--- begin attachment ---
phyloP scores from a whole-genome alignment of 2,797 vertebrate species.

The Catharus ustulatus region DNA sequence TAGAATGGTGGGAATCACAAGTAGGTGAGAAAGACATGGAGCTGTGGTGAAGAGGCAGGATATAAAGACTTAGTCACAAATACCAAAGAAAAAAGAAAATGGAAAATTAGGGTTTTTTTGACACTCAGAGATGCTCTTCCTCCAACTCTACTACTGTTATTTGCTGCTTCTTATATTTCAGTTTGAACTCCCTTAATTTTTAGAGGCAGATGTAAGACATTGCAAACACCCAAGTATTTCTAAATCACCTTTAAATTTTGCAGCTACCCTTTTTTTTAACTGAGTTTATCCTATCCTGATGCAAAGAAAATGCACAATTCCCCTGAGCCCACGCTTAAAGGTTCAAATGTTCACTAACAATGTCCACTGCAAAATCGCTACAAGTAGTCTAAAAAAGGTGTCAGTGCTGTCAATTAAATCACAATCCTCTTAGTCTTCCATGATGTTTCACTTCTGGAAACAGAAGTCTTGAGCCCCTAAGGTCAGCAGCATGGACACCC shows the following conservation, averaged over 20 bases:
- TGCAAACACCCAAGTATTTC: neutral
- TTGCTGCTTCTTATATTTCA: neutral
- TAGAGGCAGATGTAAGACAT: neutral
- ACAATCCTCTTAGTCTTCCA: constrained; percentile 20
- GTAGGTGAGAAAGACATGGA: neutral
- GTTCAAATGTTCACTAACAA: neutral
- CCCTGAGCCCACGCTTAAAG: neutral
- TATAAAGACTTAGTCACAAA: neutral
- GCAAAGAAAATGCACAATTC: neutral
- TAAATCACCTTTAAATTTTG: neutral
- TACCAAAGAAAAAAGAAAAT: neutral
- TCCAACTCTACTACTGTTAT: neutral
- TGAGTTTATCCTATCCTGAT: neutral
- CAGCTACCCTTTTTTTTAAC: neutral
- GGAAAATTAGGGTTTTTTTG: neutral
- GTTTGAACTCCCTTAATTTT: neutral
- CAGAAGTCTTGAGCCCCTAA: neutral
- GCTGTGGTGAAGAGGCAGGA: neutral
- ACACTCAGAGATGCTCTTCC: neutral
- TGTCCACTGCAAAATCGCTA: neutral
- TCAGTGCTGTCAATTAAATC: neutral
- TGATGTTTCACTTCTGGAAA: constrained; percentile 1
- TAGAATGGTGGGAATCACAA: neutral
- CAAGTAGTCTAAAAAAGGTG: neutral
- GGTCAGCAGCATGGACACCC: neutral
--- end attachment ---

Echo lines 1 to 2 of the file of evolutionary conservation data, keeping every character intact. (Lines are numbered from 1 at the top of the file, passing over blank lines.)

phyloP scores from a whole-genome alignment of 2,797 vertebrate species.

The Catharus ustulatus region DNA sequence TAGAATGGTGGGAATCACAAGTAGGTGAGAAAGACATGGAGCTGTGGTGAAGAGGCAGGATATAAAGACTTAGTCACAAATACCAAAGAAAAAAGAAAATGGAAAATTAGGGTTTTTTTGACACTCAGAGATGCTCTTCCTCCAACTCTACTACTGTTATTTGCTGCTTCTTATATTTCAGTTTGAACTCCCTTAATTTTTAGAGGCAGATGTAAGACATTGCAAACACCCAAGTATTTCTAAATCACCTTTAAATTTTGCAGCTACCCTTTTTTTTAACTGAGTTTATCCTATCCTGATGCAAAGAAAATGCACAATTCCCCTGAGCCCACGCTTAAAGGTTCAAATGTTCACTAACAATGTCCACTGCAAAATCGCTACAAGTAGTCTAAAAAAGGTGTCAGTGCTGTCAATTAAATCACAATCCTCTTAGTCTTCCATGATGTTTCACTTCTGGAAACAGAAGTCTTGAGCCCCTAAGGTCAGCAGCATGGACACCC shows the following conservation, averaged over 20 bases: